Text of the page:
Noah Bikita (42) is a former Detroop Mine workers committee chairman. He worked at the mine as a driver and is now paying the price for standing for workers’ rights in 2016, as he is out of employment.
BY NHAU MANGIRAZI
Bikita has since retired to his rural homested in Dete under Chief Kazangarare after he was fired for inciting workers to demand better working conditions of service and a higher pay at the mine.
For the second year, he is on the sidelines as workers commemorate International Workers Day today.
Bikita’s major complaint against the mine hinged on the failure to observe national holidays, he also exposed the lack of protective clothing, including worksuits, gumboots and masks to protect workers from underground dust.
“Workers were not being paid for leave days accrued, although they were forced to work for long periods without going on leave. I am out of employment for that,” he told NewsDay.
A married father of six, Bikita is now relying on communal farming at his six-hectare plot under Headman Nzaradzepatsva.
He has no regrets as this is the reality in most Zimbabwean mines operated by the Chinese.
His crime of exposing Chinese employers’ on a litany of allegations of exploitation,and violation of labour and environmental laws at the Mashonaland West project later backfired.
He said senior managers at the mine demanded $50 from casual workers monthly as “job security” amid allegations that some government officials were bribed to turn a blind eye to the rampant abuses.
Detroop, situated about 170km north-west of Harare under Chief Magonde in Makonde district along Angwa River, is run by China’s Jiangxi Risheng Mining Company.
Female workers were so underpaid that they even got less than their male counterparts doing the same work.
“As women we do not have protective clothing although we work in the laboratory, where we use chemicals,” said one of the female employees.
Villagers living around the mine also complained of cyanide overflows that affected their cattle and that spurred environment management agency (EMA) to institute investigations.
Cyanide prevents cells from using oxygen to make energy molecules and acts as an irreversible enzyme inhibitor and is toxic to both humans and animals according to scientific explanations.
“We have lost cattle over cyanide that flows along Angwa River and the Chinese are above the law,” Makonde communal farmer Ronald Mukanga said.
Although Zimbabwe Diamonds Mining Workers’ Union (ZDMWU) took up the matter and filed a labour dispute with National Employment Council (Mines Sector) on behalf of Detroop workers, Bikita became the sacrificial lamb.
This is not an isolated case affecting mine workers under the Chinese-owned companies, who are supposedly the all-weather friendly investors for Zimbabwe.
Ironically, some government officials including top retired army officers are working in mining syndicates with these Chinese, according to investigations.
As workers join their international counterparts commemorating Workers Day their dire situation is prevalent in mines in Manicaland, Matabeleland South, North, Midlands, Mashonaland East and Central where there are major gold deposits.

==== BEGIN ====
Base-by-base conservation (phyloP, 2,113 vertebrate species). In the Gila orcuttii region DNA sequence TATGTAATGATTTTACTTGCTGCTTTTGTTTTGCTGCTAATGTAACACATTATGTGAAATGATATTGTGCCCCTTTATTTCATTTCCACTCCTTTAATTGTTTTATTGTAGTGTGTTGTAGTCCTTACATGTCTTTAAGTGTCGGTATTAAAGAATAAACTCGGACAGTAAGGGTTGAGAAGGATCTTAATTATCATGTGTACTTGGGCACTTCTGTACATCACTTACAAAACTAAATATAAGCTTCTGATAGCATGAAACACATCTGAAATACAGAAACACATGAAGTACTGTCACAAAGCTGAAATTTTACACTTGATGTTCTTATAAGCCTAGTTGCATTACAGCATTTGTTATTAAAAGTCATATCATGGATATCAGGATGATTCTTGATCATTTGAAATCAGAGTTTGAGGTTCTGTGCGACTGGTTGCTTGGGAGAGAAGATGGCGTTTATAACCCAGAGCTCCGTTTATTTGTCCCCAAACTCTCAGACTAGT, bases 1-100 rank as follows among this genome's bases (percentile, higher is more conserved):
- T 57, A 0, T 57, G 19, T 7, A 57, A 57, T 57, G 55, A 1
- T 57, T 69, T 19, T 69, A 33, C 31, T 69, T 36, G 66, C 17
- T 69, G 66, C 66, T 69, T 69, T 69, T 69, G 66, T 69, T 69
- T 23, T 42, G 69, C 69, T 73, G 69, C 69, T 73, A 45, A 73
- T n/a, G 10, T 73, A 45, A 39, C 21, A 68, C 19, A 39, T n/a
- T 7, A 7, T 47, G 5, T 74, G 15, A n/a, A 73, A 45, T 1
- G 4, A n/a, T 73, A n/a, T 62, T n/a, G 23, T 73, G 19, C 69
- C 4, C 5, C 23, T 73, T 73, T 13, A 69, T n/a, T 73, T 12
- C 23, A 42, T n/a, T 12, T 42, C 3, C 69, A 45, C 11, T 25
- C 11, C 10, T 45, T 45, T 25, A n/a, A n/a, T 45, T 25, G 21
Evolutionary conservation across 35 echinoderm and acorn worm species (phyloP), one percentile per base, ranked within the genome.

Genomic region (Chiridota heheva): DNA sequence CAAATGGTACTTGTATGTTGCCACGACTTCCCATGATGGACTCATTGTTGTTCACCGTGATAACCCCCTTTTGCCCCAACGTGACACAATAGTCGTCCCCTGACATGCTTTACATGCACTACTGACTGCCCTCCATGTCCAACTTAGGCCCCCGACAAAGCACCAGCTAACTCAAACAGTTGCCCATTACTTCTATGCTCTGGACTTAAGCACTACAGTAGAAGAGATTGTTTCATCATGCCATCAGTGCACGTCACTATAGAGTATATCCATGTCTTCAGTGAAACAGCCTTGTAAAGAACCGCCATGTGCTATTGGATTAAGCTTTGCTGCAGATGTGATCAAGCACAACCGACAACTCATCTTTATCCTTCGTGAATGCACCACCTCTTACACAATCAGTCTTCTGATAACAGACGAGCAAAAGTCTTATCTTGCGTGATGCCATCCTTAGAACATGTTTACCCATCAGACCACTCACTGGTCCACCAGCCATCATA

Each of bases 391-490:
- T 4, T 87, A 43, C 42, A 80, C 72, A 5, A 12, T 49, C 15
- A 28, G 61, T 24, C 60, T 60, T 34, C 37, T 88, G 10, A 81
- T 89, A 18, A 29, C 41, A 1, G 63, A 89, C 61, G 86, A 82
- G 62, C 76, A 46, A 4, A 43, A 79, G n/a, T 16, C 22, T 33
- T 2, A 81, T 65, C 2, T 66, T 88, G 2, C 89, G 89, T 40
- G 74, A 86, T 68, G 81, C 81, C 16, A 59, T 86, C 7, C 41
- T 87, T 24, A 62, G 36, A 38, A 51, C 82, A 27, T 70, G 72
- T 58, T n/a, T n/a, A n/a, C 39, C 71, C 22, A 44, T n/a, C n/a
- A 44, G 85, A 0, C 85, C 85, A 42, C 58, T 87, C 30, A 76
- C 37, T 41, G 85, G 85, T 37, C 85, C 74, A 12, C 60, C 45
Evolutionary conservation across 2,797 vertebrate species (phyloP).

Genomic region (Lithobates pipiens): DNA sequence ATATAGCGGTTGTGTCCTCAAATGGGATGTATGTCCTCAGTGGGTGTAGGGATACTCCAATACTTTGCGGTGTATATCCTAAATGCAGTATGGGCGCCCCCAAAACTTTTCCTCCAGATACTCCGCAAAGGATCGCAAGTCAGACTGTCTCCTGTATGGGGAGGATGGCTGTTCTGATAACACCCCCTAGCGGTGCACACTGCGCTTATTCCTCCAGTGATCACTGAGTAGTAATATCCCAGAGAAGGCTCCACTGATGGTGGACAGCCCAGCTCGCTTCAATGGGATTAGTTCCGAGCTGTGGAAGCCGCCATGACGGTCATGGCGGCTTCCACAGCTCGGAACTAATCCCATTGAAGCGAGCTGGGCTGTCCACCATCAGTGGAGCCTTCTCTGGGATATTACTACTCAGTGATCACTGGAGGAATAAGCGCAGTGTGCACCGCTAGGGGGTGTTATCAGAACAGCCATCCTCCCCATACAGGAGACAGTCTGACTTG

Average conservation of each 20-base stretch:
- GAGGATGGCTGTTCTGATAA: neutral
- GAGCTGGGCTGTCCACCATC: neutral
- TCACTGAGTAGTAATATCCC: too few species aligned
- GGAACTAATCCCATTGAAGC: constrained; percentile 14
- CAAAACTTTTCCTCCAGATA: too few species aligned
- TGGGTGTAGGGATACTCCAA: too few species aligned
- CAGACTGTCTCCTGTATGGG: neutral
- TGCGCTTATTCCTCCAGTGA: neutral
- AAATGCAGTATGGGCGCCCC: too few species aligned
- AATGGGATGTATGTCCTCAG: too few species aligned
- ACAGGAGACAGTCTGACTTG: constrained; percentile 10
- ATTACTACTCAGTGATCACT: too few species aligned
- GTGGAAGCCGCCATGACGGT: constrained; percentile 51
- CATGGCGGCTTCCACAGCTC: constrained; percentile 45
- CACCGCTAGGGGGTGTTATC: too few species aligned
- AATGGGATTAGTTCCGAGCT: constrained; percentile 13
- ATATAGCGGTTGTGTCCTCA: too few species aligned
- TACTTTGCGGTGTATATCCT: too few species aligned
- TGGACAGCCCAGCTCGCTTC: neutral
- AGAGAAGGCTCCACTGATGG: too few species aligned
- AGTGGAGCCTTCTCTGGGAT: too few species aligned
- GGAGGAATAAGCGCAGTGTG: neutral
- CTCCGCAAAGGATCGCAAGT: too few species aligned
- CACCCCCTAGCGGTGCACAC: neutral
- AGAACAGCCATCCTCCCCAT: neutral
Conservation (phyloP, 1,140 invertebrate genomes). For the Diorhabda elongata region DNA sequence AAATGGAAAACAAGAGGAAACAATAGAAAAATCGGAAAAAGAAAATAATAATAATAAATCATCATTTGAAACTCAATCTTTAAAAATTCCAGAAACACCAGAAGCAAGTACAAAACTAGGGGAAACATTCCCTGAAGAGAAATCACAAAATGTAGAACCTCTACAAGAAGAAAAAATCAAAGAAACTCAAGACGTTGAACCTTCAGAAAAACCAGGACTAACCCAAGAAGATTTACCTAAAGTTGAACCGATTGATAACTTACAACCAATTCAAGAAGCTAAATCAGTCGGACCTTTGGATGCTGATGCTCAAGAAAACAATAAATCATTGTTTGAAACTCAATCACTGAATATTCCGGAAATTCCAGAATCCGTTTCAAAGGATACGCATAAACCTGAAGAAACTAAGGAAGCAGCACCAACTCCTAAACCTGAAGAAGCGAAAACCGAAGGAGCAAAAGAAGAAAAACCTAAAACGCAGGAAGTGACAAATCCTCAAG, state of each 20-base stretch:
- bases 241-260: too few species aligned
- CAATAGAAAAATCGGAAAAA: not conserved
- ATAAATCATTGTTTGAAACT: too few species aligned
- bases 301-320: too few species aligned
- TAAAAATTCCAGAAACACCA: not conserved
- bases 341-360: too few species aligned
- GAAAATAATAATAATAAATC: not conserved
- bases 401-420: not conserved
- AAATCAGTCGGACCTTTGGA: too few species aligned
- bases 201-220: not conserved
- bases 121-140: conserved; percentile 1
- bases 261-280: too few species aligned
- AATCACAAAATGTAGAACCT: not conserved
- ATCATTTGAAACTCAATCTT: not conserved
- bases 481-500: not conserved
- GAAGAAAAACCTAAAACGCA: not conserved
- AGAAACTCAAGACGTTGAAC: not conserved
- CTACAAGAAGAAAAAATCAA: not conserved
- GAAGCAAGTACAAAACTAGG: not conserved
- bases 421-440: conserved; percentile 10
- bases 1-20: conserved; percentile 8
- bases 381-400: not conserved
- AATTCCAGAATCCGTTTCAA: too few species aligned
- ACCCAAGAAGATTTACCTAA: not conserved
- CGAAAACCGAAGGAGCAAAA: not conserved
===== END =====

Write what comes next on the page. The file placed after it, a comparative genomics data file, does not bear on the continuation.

ZDMWU secretary-general, Justice Chinhema is not happy at all: “There is unfair labour practice at major mines where workers do not get overtime. Workers remain casuals besides working continuously for several months against the Labour Act. This must stop.”
He cited the discrimination of women who were underpaid on the basis of gender.
Chinhema claimed that bogus trade unions have been caught up in a web of corruption, demanding to be bribed while workers suffer in silence.
“We will stand for workers’ rights and not to be silenced by anyone regardless of who they are in its quest for justice and for protection of employees’ rights in the mining industry,” he said.
Chinhema warned employers in the mining industry that the “honeymoon” is over.
Mine workers across the country are allegedly being abused by Chinese employers.
“These are mafia gangs not investors, recolonising our country through looting and exploitation of our resources and people. We will demonstrate against all these by marching to Chinese embassy or when so called investors are our airports and demonstrate to express our anger,” he said.
He slammed the abusive Chinese nationals for not complying with environmental, safety, health and labour laws in the country.
“As we commemorate Workers Day on May 1, we must welcome genuine investors and resistance of thieves, looters and exploiters,” he said.
International Workers’ Day — also known as Labour Day or Workers’ Day in some countries and often referred to as May Day— is a celebration of labourers and the working classes that is promoted by the international labour movement which occurs every year on May Day (1 May), an ancient European spring festival. The day was chosen by a pan-national organisation of socialist and communist political parties to commemorate the Haymarket affair, which occurred in Chicago on May 4, 1886. The day has since been observed as a national holiday across the world.
For many works in Zimbabwe like Bikita, the day has since lost significance given the hardship faced by workers ranging from poor pay to unbearable working conditions against the backdrop of unprecedented economic hardships in the country.